“It is understandable for brands to seize social media marketing opportunities and make good use of them,” said Ling Yan, Deputy Director of the Shanghai Brand Development Research Center at the Shanghai Academy of Social Sciences. She added that although Bee & Flower is an old brand, it is new to most consumers.

Using popular or trending events as marketing opportunities can help brands quickly come to consumers’ attention, which “is a very correct step,” Ling told China Newsweek magazine. “Taking advantage of opportune moments online can temporarily promote domestic product sales. But the growth of homegrown brands requires them to follow consumer needs and put more effort into the basics such as product quality, design and brand culture. It’s a long-term process that demands lasting patience,” Cheng Yingqi, founder of oral care product brand Blispring, told news portal Jimu News.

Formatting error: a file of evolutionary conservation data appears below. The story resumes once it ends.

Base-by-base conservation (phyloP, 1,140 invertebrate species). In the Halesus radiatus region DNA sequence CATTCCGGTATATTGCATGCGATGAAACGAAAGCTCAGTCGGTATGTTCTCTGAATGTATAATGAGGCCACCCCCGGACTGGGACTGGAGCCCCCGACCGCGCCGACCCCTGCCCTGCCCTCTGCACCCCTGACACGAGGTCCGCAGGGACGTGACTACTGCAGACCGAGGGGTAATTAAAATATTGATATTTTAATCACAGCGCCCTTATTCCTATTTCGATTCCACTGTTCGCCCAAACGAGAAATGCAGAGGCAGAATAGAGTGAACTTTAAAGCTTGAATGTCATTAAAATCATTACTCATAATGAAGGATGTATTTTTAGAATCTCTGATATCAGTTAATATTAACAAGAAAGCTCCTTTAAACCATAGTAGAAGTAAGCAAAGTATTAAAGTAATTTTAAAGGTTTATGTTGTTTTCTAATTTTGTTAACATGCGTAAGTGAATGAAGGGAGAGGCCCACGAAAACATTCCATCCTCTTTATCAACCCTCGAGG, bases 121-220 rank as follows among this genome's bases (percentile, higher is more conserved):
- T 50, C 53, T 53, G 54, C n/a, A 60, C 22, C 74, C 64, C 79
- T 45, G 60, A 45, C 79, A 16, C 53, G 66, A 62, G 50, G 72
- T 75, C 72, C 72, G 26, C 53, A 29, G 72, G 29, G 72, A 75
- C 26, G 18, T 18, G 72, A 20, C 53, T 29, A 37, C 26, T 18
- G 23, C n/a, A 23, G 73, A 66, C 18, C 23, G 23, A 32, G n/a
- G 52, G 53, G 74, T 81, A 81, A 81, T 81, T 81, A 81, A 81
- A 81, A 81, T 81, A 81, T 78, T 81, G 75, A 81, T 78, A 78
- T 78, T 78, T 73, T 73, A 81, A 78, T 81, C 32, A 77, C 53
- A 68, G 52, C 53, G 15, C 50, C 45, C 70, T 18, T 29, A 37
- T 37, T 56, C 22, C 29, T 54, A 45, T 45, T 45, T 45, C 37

Chinese beauty

Florasis, a brand of affordable products inspired by the unique and elaborate designs of China’s Miao minority. Image: LRB

The Next Frontier

In mid-September, the hashtag “Yu Mei Jing finally got online” was among the hottest on Weibo, China’s equivalent of X, formerly known as Twitter. With a history of 44 years, the skincare brand launched a skin cream product in the 1980s, which was the first to be made specifically for children, and it is still sold on the market today. The company hadn’t registered on popular social media platforms like Douyin and Chinese Instagram slash e-commerce platform 小红书 (xiǎohóngshū| Little Red Book) until mid-September. After its registration, in just six days, its Douyin account had attracted nearly 1.5 million followers. In recent years, the traditional brand has been increasing investment in research and development to cater to the needs of Chinese children.